Canada's role in Webb
The James Webb Space Telescope will be the most important space observatory of the next decade, serving astronomers from all over the world. It is an international collaboration between NASA, the European Space Agency and the Canadian Space Agency (CSA).
The CSA has contributed two important elements, built by Honeywell, to the Webb Telescope:
- the Fine Guidance Sensor (FGS), which allows the telescope to point at and focus on objects of interest
- the Near-Infrared Imager and Slitless Spectrograph (NIRISS), a scientific instrument that helps study many astronomical objects, from exoplanets to distant galaxies
In exchange, Canada receives a guaranteed share of Webb's observation time, making Canadian scientists some of the first to study data collected by the most advanced space telescope ever built.
Fine Guidance Sensor: Keeping Webb on target
The Canadian-made FGS allows Webb to:
- determine its position
- locate its celestial targets
- track moving targets
- remain steadily locked or pointed, with very high precision, on a specific celestial target
The FGS will play an important role in all scientific observations made by Webb and will ensure the collection of clear and detailed pictures of celestial bodies in the universe.
Near-Infrared Imager and Slitless Spectrograph
The Canadian NIRISS instrument enables scientists to determine the composition of exoplanets' atmospheres, observe distant galaxies, and examine objects that are very close together.
Using a camera sensitive to infrared wavelengths, NIRISS will capture the infrared light emitted by objects and gather information about the spectra of distant planets.
A spectrum shows exactly how bright an object is at many different wavelengths, or colours. This gives detailed information on the characteristics of the observed object.
With the Webb Telescope, scientists will be able to determine if distant planets could be habitable based on whether or not their spectra show lines associated with certain molecules like water, carbon dioxide, methane and oxygen in their atmospheres.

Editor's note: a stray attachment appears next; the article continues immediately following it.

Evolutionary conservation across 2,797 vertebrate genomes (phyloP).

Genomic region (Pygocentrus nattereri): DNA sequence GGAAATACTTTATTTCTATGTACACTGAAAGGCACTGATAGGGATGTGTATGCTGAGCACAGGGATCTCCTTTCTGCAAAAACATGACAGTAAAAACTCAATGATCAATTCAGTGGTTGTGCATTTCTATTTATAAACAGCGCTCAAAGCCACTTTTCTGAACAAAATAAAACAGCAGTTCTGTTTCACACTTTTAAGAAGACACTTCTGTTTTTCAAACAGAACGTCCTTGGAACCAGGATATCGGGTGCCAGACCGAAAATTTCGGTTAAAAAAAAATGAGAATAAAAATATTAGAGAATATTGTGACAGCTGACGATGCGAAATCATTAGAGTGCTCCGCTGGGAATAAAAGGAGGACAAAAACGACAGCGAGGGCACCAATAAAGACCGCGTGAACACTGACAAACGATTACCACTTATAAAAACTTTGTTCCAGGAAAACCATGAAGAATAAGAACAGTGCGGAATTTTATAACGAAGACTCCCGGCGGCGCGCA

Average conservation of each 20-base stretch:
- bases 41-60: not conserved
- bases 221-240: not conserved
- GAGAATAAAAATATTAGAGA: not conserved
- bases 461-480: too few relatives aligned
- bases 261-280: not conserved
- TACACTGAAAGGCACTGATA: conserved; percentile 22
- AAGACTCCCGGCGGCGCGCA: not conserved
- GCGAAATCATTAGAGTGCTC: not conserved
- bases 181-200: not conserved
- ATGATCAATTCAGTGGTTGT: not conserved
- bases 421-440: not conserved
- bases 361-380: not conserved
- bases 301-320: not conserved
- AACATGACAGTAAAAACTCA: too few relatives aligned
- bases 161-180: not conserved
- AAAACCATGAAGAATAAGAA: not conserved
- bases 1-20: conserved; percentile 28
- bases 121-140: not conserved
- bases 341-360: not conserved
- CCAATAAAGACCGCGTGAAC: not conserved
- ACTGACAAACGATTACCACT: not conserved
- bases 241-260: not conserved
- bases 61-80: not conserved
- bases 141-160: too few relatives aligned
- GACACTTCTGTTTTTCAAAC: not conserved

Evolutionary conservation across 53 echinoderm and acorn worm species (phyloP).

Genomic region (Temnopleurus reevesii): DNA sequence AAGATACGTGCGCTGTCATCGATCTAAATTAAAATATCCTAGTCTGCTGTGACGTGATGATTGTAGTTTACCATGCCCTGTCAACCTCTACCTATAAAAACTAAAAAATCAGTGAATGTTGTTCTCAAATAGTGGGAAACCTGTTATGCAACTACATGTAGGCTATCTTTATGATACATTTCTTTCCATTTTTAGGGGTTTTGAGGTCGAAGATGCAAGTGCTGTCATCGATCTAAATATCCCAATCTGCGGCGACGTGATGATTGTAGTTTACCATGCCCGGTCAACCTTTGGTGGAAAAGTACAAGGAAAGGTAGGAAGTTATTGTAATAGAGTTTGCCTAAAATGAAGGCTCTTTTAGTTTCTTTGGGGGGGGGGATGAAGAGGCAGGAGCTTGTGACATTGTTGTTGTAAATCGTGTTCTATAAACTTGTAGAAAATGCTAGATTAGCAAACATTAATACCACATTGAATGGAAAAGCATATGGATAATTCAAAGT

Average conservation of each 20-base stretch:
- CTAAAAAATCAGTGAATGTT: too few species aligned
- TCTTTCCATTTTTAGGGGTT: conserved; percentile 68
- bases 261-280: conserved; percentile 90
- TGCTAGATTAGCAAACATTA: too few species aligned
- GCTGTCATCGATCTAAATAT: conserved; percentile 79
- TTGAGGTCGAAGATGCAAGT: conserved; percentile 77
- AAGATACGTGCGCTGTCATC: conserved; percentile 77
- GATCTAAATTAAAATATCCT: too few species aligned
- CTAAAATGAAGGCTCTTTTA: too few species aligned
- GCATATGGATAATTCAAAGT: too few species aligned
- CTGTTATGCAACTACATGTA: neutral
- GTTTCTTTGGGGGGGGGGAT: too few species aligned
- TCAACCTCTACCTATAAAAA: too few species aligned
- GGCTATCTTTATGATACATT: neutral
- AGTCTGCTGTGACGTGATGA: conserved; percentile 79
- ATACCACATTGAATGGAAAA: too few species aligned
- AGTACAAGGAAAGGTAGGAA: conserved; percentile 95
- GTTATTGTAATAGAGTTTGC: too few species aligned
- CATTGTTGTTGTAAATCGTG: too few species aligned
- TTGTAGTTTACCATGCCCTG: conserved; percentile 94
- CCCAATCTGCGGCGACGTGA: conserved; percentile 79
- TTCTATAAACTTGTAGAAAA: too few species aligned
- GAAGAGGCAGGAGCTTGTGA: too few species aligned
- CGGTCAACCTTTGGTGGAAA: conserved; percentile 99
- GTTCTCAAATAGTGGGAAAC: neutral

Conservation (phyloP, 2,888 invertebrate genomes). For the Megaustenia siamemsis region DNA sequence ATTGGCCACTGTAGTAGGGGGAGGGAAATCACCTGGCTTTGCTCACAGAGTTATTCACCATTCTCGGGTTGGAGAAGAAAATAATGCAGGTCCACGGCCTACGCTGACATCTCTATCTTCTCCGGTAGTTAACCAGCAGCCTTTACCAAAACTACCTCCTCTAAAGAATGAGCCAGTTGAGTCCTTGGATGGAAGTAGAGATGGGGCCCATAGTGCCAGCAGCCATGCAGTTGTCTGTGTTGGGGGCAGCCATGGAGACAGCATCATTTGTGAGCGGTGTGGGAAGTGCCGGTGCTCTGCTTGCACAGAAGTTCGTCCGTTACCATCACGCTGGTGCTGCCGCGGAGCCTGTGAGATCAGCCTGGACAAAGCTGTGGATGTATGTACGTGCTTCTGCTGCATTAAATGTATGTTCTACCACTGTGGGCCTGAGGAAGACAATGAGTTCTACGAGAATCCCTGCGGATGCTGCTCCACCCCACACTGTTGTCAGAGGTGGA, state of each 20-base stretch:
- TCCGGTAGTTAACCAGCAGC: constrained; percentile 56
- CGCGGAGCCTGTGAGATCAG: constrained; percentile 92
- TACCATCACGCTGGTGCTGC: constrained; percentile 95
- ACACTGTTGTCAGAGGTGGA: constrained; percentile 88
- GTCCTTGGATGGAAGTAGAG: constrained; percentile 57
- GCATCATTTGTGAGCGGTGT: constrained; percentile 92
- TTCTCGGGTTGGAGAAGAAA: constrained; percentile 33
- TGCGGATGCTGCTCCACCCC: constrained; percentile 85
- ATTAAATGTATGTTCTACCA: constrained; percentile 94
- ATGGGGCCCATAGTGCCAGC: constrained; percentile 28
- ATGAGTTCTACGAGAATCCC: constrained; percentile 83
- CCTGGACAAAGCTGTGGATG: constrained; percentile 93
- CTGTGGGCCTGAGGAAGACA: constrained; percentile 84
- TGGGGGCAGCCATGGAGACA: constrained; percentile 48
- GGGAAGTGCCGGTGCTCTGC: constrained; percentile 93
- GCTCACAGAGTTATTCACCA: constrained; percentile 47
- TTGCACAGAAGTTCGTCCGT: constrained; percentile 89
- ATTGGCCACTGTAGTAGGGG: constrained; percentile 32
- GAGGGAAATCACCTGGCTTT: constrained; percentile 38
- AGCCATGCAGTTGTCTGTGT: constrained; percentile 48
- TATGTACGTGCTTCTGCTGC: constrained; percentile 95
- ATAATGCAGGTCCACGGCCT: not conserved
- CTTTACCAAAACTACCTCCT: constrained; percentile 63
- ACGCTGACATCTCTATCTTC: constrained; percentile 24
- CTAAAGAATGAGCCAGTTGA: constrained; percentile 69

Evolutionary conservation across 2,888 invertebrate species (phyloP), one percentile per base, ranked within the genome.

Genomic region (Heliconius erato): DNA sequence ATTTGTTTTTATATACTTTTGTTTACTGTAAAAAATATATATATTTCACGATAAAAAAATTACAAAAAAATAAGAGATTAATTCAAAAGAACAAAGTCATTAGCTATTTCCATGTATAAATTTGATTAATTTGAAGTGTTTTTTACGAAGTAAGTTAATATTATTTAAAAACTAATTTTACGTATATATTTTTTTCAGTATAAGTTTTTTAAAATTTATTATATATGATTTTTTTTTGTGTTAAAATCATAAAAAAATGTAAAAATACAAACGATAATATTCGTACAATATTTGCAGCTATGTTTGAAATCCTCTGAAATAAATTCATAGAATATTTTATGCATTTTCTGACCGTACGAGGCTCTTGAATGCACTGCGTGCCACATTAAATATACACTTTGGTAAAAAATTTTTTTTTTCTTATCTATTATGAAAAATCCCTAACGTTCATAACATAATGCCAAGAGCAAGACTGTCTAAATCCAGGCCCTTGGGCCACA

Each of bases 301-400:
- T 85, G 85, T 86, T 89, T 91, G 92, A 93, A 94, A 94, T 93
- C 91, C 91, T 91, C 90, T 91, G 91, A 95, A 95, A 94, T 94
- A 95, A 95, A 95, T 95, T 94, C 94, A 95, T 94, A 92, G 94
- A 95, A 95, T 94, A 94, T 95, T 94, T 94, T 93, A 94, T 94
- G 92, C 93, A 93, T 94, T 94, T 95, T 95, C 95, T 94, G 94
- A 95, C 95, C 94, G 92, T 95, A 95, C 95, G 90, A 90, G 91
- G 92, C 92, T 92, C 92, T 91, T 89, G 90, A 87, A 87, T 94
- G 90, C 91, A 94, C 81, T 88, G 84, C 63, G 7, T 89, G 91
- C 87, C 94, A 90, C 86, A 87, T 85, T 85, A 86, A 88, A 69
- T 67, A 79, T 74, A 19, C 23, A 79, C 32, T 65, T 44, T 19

The Canadian teams
The CSA is supporting the science team's operations. The science team is responsible for selecting scientific targets and goals that involve the use of the Canadian instrument NIRISS during guaranteed time observations made during Webb's lifetime.
The Canadian Webb science team is led by:
- Principal Investigator Dr. René Doyon, Université de Montréal
- Project Scientist Dr. Chris Willott, National Research Council Canada's Herzberg Astronomy and Astrophysics Research Centre
Researchers from a number of universities and institutes are involved in the Canadian science team:
- National Research Council Canada's Herzberg Astronomy and Astrophysics Research Centre
- Saint Mary's University
- Université de Montréal
- University of Toronto
- York University
- Cornell University
- Space Telescope Science Institute
- University of Michigan
- University of Rochester
The FGS/NIRISS instrument team was responsible for designing and developing the Canadian contribution to Webb.
The integrated FGS/NIRISS unit was built and tested by Honeywell with the help of scientists and engineers from the CSA, the Université de Montréal, NASA, and the Space Telescope Science Institute.
The CSA is funding Canada's entire contribution to the space telescope, including the two Canadian hardware elements and the continued participation of instrument scientists.
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